Co-sponsorship is a relationship with 2 or more people who work together as peers in doing 12 Step work and act as a sounding board for things related to recovery. In a co-sponsorship group at least one of the people has already completed the 12 Step work. The same comments regarding consent, the relationship and disclosure apply to co-sponsor relationships as well.
A Step Study Group is a group of 2 or more people who get together periodically to go over material found in the 12 Step literature. A Step Study Group could be filled with people as peers who haven’t completed the 12 step work, or there could be a facilitator who has completed the 12 step work and are guiding the group. Typically reading the text and answering the questions in the workbook are done as an individual, and then the group comes together and shares what they have worked on individually.
Depressed Anonymous: Literature
There are 6 titles currently in print from Depressed Anonymous Publications. The titles and a description of each can be found at: https://depressedanon.com/literature
None of the books are required for working the program of recovery. Many of us have found that there are 2 books that are most helpful for recovering from depression are:
- Depressed Anonymous
- Depressed Anonymous Workbook
Depressed Anonymous: Participating in Your Recovery
Thinking we have to do things by ourselves has brought us down into the pits of depression. Recovery is not an individual sport, it is a team sport. Here are some suggestions:
- Go to meetings When we are alone in our thoughts we are in a dark place. Come to the meetings to hear that you are not alone in this battle against depression. Listen to learn.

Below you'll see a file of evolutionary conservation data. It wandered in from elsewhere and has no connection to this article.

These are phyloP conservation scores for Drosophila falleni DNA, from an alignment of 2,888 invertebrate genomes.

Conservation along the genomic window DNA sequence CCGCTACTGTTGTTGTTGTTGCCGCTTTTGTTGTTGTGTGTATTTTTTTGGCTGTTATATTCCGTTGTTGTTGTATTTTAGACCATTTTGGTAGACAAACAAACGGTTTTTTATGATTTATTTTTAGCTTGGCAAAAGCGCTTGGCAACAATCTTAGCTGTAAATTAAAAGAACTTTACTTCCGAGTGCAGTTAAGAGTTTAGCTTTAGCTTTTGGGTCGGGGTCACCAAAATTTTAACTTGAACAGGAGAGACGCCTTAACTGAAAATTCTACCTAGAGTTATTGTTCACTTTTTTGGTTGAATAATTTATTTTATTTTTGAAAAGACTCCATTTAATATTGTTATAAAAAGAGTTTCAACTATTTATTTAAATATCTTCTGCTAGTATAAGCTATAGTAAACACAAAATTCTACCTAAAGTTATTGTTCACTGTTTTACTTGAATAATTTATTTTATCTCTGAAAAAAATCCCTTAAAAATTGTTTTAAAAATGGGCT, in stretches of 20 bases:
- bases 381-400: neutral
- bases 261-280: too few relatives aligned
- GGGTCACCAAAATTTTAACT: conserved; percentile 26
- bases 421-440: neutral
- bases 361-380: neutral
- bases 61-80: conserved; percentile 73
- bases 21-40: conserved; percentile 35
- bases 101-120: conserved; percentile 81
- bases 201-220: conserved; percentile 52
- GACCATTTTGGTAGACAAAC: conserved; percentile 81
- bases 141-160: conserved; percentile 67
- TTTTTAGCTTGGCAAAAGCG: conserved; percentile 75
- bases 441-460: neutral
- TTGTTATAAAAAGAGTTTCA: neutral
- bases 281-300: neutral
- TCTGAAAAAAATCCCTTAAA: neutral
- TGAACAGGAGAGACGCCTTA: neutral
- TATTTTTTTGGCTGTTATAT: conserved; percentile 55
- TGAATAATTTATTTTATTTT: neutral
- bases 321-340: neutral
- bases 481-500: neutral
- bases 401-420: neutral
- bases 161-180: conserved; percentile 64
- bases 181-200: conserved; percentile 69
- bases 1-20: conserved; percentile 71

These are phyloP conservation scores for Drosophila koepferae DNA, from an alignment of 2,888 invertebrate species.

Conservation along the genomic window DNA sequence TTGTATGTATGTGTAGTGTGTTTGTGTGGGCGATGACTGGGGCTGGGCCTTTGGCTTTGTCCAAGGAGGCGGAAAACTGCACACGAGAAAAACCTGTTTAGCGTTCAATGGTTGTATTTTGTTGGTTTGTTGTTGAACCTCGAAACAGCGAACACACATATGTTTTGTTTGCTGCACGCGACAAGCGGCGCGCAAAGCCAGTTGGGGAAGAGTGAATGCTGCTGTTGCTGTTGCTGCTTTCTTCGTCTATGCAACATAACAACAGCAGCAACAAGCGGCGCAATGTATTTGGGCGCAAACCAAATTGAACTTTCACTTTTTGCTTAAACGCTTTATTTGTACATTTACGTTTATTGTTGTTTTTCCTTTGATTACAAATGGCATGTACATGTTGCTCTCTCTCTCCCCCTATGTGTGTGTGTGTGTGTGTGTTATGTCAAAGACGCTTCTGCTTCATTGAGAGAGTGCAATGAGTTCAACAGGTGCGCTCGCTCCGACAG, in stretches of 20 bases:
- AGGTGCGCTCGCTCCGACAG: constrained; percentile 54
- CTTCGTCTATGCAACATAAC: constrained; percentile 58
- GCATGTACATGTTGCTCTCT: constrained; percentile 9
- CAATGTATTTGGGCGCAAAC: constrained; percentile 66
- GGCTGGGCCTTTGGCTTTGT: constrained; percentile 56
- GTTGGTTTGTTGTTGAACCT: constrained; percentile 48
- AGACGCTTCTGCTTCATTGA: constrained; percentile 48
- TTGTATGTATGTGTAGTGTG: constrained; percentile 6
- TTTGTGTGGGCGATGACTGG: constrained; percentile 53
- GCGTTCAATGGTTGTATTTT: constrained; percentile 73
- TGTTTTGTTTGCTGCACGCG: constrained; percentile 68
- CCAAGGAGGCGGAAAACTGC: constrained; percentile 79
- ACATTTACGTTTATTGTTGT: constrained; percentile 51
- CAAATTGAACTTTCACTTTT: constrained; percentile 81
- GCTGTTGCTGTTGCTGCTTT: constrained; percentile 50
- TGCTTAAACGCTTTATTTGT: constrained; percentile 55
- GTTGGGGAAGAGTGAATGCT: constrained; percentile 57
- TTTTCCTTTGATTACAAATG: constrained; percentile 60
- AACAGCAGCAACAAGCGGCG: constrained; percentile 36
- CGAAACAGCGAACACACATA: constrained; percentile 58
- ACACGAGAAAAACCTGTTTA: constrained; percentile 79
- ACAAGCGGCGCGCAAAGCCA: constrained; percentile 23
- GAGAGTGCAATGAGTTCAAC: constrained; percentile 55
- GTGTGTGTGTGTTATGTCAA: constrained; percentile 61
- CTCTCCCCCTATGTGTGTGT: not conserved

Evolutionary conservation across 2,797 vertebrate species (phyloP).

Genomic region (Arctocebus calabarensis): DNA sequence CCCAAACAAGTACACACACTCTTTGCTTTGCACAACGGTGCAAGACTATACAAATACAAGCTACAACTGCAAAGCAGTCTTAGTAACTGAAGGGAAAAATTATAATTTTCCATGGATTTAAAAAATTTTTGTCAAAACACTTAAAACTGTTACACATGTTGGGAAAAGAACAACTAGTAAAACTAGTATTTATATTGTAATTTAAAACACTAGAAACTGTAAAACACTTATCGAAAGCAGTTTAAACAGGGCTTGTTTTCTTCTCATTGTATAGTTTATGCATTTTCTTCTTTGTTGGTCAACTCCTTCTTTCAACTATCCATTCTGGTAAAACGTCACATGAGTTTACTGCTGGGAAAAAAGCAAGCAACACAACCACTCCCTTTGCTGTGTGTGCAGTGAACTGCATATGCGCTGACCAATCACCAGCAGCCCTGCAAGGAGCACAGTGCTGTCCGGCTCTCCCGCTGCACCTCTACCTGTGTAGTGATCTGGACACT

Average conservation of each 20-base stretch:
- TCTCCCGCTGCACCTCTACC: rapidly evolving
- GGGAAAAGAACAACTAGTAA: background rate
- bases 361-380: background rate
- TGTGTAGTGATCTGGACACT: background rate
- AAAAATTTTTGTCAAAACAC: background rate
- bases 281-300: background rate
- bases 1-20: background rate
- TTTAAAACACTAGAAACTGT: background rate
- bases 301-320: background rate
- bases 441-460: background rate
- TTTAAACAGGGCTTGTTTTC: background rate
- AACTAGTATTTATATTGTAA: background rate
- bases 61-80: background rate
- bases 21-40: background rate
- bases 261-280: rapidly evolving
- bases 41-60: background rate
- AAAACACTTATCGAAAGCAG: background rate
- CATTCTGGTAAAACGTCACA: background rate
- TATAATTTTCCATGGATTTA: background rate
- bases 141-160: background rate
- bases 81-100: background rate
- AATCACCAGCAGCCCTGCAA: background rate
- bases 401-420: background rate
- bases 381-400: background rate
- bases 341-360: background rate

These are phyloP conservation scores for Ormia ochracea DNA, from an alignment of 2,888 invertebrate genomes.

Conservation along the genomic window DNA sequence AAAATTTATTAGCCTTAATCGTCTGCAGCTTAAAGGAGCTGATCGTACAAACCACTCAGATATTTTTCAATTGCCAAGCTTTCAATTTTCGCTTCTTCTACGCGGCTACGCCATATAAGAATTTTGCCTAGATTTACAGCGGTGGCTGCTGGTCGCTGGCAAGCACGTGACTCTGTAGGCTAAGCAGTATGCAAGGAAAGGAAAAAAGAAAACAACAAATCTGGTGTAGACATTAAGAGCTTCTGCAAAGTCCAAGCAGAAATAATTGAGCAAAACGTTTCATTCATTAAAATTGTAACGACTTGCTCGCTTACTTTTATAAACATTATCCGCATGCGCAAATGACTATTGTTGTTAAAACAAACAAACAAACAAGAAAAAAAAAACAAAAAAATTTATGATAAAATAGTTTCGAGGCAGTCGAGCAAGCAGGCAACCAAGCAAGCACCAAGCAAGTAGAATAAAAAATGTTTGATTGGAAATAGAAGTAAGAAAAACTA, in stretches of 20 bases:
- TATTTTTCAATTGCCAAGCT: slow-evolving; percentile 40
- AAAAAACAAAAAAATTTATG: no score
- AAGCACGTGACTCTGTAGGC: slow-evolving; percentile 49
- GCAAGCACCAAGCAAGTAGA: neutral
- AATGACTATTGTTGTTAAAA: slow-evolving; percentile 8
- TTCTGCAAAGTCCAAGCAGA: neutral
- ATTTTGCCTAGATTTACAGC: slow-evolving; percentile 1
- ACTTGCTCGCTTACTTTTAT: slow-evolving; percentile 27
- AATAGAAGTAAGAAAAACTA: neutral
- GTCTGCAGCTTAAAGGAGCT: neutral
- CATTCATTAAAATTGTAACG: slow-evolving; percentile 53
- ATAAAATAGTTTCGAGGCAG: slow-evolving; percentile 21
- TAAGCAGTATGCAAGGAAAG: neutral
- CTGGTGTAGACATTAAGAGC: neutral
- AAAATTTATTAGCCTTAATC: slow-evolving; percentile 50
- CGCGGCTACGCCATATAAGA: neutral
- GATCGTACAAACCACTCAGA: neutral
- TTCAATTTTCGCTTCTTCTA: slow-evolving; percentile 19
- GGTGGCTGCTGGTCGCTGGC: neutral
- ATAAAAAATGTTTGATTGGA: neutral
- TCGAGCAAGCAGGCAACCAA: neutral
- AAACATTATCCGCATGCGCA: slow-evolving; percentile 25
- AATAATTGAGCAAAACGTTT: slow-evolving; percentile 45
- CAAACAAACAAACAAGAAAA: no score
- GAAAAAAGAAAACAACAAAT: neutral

- Claim your seat Share at the meeting. Your share could be as simple as “I’m X and I have depression”, or “I’m X and I’m recovering from depression”. You don’t need to share at depth. The process of healing begins when you acknowledge that you are part of a community of healing. Share to heal.
- Talk to members between meetings These are often called outreach calls where you are reaching out to help or you’re taking a call from someone who needs help. Outreach calls don’t need to be a phone call, they could be a chat, a text, or an email. Talking to another will connect you better to another, but some connection is better than none. Build a support network.
Depressed Anonymous: Prayer & Meditation
What’s the deal with prayer & meditation?
Prayer can be thought of as talking to your Higher Power. Prayers need not to be the memorized rote prayers of your youth. Prayers typically come as one of the following 3 categories: Help, Thanks, Wow. God is not some spiritual Santa granting your wishes. Instead pray for those things God will say Yes to: pray for strength, pray for wisdom, pray for patience, etc.
Meditation can be thought of as listening to your Higher Power. Some people say that meditation is being in the state of having no thought, but those who are more mature spiritually will say a meditative state is one where you observe your thoughts, and let them pass with acceptance and without judgment. Meditation is about being aware of the present moment and to mindfully experience it.